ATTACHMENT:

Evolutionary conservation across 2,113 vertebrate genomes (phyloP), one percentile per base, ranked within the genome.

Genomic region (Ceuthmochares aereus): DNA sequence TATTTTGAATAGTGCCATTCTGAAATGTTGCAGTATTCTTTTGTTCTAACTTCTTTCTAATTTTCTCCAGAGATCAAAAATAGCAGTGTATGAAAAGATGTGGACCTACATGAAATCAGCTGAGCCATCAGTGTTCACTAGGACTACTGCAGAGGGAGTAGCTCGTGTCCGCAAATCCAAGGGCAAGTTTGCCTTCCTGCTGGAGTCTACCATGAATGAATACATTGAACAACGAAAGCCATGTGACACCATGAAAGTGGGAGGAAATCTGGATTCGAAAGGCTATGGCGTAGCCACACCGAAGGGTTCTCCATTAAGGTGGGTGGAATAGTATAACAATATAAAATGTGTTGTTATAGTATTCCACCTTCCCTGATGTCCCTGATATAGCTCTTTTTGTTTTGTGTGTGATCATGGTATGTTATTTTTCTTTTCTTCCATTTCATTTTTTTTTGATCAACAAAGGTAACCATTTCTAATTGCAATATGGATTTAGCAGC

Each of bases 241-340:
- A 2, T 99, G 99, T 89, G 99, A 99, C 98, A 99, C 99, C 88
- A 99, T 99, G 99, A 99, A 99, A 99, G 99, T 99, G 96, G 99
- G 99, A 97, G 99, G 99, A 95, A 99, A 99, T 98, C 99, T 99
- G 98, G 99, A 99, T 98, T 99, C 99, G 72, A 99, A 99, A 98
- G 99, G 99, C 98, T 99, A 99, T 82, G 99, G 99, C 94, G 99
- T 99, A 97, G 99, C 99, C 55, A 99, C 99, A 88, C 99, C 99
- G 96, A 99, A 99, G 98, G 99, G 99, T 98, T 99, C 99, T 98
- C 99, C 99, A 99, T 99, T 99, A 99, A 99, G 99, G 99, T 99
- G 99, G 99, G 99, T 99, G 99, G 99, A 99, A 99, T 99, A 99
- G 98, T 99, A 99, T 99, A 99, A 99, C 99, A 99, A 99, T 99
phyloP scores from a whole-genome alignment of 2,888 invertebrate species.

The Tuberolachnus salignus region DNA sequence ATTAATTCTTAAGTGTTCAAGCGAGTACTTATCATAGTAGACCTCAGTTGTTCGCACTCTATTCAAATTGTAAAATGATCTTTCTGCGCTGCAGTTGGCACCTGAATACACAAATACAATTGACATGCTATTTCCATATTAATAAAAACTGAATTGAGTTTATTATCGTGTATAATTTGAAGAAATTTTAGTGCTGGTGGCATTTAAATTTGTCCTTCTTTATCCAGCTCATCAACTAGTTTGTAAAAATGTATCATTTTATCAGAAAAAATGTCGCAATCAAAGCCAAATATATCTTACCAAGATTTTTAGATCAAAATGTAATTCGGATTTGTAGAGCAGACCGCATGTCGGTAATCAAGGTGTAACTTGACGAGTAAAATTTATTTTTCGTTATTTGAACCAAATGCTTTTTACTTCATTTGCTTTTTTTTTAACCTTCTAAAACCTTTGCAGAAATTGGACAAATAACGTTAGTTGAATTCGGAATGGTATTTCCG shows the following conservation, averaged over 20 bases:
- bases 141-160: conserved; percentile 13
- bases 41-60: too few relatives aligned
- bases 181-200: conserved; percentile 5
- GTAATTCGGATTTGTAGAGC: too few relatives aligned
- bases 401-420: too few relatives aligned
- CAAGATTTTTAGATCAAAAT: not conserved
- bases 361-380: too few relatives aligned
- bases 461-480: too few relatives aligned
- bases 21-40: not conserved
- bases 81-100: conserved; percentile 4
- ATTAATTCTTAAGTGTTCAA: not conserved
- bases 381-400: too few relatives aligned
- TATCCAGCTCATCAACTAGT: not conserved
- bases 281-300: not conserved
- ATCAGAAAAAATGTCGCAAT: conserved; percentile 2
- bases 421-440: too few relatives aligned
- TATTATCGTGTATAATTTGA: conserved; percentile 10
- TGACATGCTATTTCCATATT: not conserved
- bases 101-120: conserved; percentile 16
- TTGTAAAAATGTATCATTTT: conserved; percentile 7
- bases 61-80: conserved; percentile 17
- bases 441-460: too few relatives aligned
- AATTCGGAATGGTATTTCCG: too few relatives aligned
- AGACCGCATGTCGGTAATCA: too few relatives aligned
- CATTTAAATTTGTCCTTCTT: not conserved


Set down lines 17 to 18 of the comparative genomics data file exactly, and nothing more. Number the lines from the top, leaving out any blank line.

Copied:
- bases 41-60: too few relatives aligned
- bases 181-200: conserved; percentile 5